The King, tacos vie for our fleeting attention

Note: This column appears in the 2/3 issue of The Glendale Star and the 2/4 issue of the Peoria Times

My favorite gimmicks occur at sporting events. For whatever reason, many venues and corporations believe that people who attend sporting events need a distraction from a distraction, and do not have the attention span to watch the actual game. They called a timeout? What am I going to do for the next two minutes of my life? Enter the t-shirt canon.

Case in point was our trip to the Coyotes game last weekend. Here is a franchise that endured several years of turmoil and the threat of relocation, and not only survived, but thrived, thanks in large part to the type of loyal fan base for which the sport of hockey is renowned. And hey—you know what would make that fan base’s game experience that much better? Elvis.

As we entered Arena and made our way to our seats, we found ourselves behind an Elvis impersonator along with the emcee for that evening’s crowd-pleasing gimmicks. As we waited for a break in play, I overheard—and by overheard I mean eavesdropped on—a portion of their conversation. The emcee explained to Elvis how the next bit would proceed, and he finished by telling the King, “And then yeah, after that, just do … ya’ know … whatever it is you do.”

I myself was curious as to what Elvis was going to do. The answer, as it turned out, was “not much.” Better yet, it was never once explained why Elvis was there in the first place. What was the connection between Elvis and the Phoenix Coyotes? I guess … who cares? It’s Elvis!

There he was, during every live bit, just standing there to the side. He did the air guitar once. As far as we deduced, he said literally one letter during the whole game. It happened during a fan trivia segment. The fan answered “C” to a multiple-choice Coyotes question, and the emcee then turned to Elvis and asked, “What does Elvis think?” Elvis leaned into the microphone for his one shining moment and said, “C.”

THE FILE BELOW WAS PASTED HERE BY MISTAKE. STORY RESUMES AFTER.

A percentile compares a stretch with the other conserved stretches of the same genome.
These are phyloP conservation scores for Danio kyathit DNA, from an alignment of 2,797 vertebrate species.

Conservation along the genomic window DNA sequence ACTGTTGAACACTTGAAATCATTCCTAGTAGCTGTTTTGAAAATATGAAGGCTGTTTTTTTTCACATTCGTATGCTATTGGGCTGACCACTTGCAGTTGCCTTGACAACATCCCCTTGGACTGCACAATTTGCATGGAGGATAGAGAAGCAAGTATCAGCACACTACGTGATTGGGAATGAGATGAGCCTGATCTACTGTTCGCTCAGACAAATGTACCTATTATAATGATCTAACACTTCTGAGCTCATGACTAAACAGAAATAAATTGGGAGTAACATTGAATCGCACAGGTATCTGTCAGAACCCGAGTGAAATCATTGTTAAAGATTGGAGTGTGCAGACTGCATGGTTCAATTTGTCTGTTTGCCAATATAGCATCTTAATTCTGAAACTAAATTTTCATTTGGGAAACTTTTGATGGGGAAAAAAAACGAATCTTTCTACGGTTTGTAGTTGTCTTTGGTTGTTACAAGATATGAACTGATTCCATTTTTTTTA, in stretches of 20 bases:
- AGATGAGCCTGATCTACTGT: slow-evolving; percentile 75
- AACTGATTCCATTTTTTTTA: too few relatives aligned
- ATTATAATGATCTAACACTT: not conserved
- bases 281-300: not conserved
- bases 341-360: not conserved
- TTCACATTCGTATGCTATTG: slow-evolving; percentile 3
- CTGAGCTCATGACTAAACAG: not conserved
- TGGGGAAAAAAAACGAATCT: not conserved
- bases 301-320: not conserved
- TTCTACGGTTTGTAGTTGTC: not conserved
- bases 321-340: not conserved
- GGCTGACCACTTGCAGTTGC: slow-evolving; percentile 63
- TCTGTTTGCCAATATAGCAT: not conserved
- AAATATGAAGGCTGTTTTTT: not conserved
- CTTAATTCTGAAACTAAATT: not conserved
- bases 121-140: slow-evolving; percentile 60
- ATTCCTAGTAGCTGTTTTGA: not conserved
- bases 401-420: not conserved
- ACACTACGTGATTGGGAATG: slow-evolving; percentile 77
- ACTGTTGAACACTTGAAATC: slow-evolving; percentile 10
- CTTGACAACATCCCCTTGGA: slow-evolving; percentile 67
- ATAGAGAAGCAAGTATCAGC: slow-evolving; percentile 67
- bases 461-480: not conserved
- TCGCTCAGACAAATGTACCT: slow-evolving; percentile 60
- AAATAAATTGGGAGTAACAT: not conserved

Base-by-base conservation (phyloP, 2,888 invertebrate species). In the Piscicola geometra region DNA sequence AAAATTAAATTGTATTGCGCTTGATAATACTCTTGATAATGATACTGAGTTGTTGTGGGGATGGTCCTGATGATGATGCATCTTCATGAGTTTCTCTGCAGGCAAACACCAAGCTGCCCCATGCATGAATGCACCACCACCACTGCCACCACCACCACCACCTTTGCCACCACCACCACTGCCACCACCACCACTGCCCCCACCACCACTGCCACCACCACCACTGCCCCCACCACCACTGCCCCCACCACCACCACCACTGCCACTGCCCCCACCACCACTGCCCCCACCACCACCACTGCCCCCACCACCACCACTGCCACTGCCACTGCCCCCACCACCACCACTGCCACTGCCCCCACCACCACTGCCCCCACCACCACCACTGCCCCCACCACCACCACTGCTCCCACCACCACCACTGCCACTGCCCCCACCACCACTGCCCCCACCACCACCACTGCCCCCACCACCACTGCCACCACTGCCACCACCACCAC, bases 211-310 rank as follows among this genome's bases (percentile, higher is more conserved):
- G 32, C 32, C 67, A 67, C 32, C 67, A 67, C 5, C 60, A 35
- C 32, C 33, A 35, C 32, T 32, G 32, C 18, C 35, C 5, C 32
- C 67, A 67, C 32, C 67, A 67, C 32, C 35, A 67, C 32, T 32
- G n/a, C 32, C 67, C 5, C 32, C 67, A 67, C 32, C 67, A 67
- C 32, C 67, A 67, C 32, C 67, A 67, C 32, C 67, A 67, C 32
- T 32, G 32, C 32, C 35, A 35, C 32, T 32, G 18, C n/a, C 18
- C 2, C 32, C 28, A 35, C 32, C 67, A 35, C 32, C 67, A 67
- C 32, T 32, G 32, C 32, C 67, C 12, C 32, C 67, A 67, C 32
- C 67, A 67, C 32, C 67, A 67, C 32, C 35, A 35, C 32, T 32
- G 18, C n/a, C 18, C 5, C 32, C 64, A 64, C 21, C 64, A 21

You would think he would have taken that chance to say something like, “I think it’s uh, ‘C.’ Thank you, a thank you very much.” He didn’t even use an Elvis voice to give his one-letter answer, instead opting for, as we later described it, his day-job voice. The whole thing was surreal. Surreally awesome.

We weren’t yet finished laughing about Elvis when they released the giant flying Taco Bell taco over the crowd, which, you may recall, drops down chalupa coupons and not tickets to future games, as I had once falsely assumed. My mom had her camera, which she had only used once during her week-long stay in AZ to take a picture of the moon. Obviously, she took a picture of the flying taco. Then she decided, “What the heck—let me get a picture with my son, too.” She handed her camera to my wife, who noticed that the flying taco had moved closer, and wanted to snap a better picture to save my mom the embarrassment of showing off to friends a distant picture of a flying taco. She snapped the pic, but the flash reflected off the glass boards and ruined it. Right then, the camera’s battery died. My mom returned home after a week in Arizona with a picture of the moon, and two pictures of a giant, flying taco, one of them indistinguishable.

We were foiled and distracted by two gimmicks, but we laughed the entire night. The game was good, too, it seemed.

When in doubt, "C." Now how about some hockey?